I sat up in the chair and was engulfed by a wave of emotion unlike anything I can ever remember.  I quickly became hysterical and hyperventilated.  The doctor admitted right then that they sometimes give Valium to people before this procedure and that maybe they should have offered it to me.  between gasps of breath, I managed to respond, "Yes, maybe you should have."  He left the room to allow me time to calm down, but it took several minutes for me to regain my composure.  I could not stop crying and found it difficult to get my breathing regulated.  It felt like such a violation - a complete assault and attack on me.  Had Kevin not been with me, holding my hand and comforting me, it would have been an even more difficult process.

Kevin told me that it was no wonder I was experiencing such an emotional release.  I had been dealing with this for the last few months and was physically and emotionally exhausted at this point.  And I agree that certainly played a part.  Perhaps too, so did the idea of the child with the brain tumor play a part as well.  But along with those ideas was the excruciating pain of having something that felt like - again, drilling - happening, especially to my face, especially inside my head.  Your face and head are who you are.  It could be why many people, myself included, fear dentists.  The idea of something coming at my face and head - well, it's a natural instinct to duck, get out of the way, or otherwise protect your face and head from approaching objects.

And the doctor was only half done.

I knew I had to muster the courage to allow him to come back in and continue doing what created my anxiety and meltdown.  Throughout my life, when faced with adversity, I have made it a practice to dig in my heels and accept my situation with an inner cheer-leading monologue that goes something like, "Okay, here we are.  This has to happen.  Accept it and move on.  This is temporary."  And then I get through it.  But it took A LOT for me to cheer myself through this procedure.  Again, I credit Kevin being in the same room with me.  So after about 15 minutes of me struggling to calm down and regain my composure, the doctor came in for Round 2.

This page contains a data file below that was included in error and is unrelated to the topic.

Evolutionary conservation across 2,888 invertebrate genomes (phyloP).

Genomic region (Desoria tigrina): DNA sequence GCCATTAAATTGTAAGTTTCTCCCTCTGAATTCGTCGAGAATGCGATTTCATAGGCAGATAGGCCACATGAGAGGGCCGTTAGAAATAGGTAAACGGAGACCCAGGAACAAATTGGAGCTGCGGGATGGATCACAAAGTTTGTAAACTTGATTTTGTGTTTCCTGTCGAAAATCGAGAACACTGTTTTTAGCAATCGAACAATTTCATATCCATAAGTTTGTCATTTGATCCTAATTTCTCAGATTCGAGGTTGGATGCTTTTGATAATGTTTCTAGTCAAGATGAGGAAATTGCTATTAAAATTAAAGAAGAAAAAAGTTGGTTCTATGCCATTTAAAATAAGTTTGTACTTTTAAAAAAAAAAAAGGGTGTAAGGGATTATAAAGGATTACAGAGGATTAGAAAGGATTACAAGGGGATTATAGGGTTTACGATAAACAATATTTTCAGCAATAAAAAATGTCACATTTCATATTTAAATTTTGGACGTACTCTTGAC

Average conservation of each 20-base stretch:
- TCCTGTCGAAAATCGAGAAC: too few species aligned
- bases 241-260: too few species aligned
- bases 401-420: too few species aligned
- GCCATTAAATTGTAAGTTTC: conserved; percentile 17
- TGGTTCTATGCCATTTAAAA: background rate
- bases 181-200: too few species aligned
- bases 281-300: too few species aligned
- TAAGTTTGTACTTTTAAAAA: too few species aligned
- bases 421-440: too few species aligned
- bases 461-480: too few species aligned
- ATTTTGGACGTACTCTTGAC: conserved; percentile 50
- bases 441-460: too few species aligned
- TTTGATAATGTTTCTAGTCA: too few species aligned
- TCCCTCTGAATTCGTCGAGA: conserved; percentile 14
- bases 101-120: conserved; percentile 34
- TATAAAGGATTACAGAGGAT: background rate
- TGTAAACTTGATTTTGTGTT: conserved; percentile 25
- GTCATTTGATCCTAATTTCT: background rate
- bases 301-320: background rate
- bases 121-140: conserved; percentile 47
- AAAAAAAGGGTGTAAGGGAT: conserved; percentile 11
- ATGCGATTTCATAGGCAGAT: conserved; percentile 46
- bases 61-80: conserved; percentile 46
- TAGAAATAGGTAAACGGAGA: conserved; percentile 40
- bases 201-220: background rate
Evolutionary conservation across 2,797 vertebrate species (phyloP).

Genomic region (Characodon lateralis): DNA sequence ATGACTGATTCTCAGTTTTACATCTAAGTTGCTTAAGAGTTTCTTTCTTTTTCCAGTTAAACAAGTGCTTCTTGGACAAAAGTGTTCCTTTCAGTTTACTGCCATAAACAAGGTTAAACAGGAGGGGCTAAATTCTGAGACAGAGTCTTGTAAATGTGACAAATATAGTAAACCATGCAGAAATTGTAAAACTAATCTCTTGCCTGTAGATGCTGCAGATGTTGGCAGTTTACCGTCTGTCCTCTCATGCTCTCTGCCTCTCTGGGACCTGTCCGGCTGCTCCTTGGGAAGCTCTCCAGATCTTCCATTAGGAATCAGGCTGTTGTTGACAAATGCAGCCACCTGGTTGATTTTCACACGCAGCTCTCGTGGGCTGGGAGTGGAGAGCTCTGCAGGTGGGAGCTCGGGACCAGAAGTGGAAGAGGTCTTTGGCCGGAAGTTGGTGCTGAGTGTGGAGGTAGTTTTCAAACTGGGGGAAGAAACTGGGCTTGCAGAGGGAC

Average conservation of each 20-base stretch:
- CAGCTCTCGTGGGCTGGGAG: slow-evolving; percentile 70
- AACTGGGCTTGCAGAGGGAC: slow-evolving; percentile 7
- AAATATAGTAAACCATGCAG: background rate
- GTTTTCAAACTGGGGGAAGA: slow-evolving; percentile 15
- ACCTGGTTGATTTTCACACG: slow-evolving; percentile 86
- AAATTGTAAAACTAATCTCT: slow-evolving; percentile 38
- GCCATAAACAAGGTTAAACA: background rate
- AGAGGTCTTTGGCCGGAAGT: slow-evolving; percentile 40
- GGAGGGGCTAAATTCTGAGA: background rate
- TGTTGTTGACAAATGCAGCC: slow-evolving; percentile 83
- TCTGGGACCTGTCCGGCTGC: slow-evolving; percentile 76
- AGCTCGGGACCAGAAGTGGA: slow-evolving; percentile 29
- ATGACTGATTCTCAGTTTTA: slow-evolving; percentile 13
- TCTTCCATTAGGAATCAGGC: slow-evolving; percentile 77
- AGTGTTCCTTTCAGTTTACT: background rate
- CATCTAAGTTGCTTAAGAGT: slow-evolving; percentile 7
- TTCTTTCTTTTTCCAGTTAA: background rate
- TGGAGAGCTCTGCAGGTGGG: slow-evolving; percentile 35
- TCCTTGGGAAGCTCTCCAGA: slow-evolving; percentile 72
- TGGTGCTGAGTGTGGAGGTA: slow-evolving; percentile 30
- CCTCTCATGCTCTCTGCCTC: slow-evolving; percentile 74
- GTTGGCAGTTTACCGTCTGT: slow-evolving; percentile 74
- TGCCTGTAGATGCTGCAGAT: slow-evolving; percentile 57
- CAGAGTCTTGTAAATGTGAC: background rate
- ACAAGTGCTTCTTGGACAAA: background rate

Again, I sat back in the chair and the vacuum was inserted into my nose.  Instantly, the pain came right back and I fought to stay in control.  The doctor commented that I wasn't squirming as much this time, but it felt no less of an assault.  Again, I dug my fingers into my legs and again I pulled at the cuffs of my shorts.  And after about a minute, which seemed like an hour, it was over.  And again, I was flooded with emotion.

The doctor said a few more things, none of which I remember.  Kevin was diplomatic and I'm sure handled the conversation.  I was invited to remain however long I needed to before leaving, which was about another 5 minutes or so.  On the way out of the room, I grabbed a tissue box, tucked it under my arm, and told Kevin, "I paid for these" and out we walked to go home.

The rest of that day is mostly lost to my memory, either from blocking it out or by sleeping it off.  I almost never cry.  Almost.  I'm just not emotional in that way. This was the most sad and negative emotion I had spent in one day, perhaps in my whole life.  I spent the rest of the day intermittently bursting into tears for no reason.  And I'm not at all surprised if my mind is choosing to forget it.

I continued to get better through the rest of that weekend.  I returned to work on Monday and despite not yet finding the best position in which to sleep, continued to feel better each day.  Headaches and spontaneous drainage aside, every day showed more improvement.  But one thing was still clear - I was lacking knowledge of what I had just gone through.  I was never given (or don't remember getting) an explanation as to why I woke up from surgery 2.5 hours beyond what I was told.  I had no idea what surgery had actually been performed.  I was told twice by the same doctor that I would instantly feel relief following as many procedures to no avail.  I was in the dark.  So on that same Monday, I reached out to the doctor for a consultation to find out just what the hell had happened.

And here's what he said...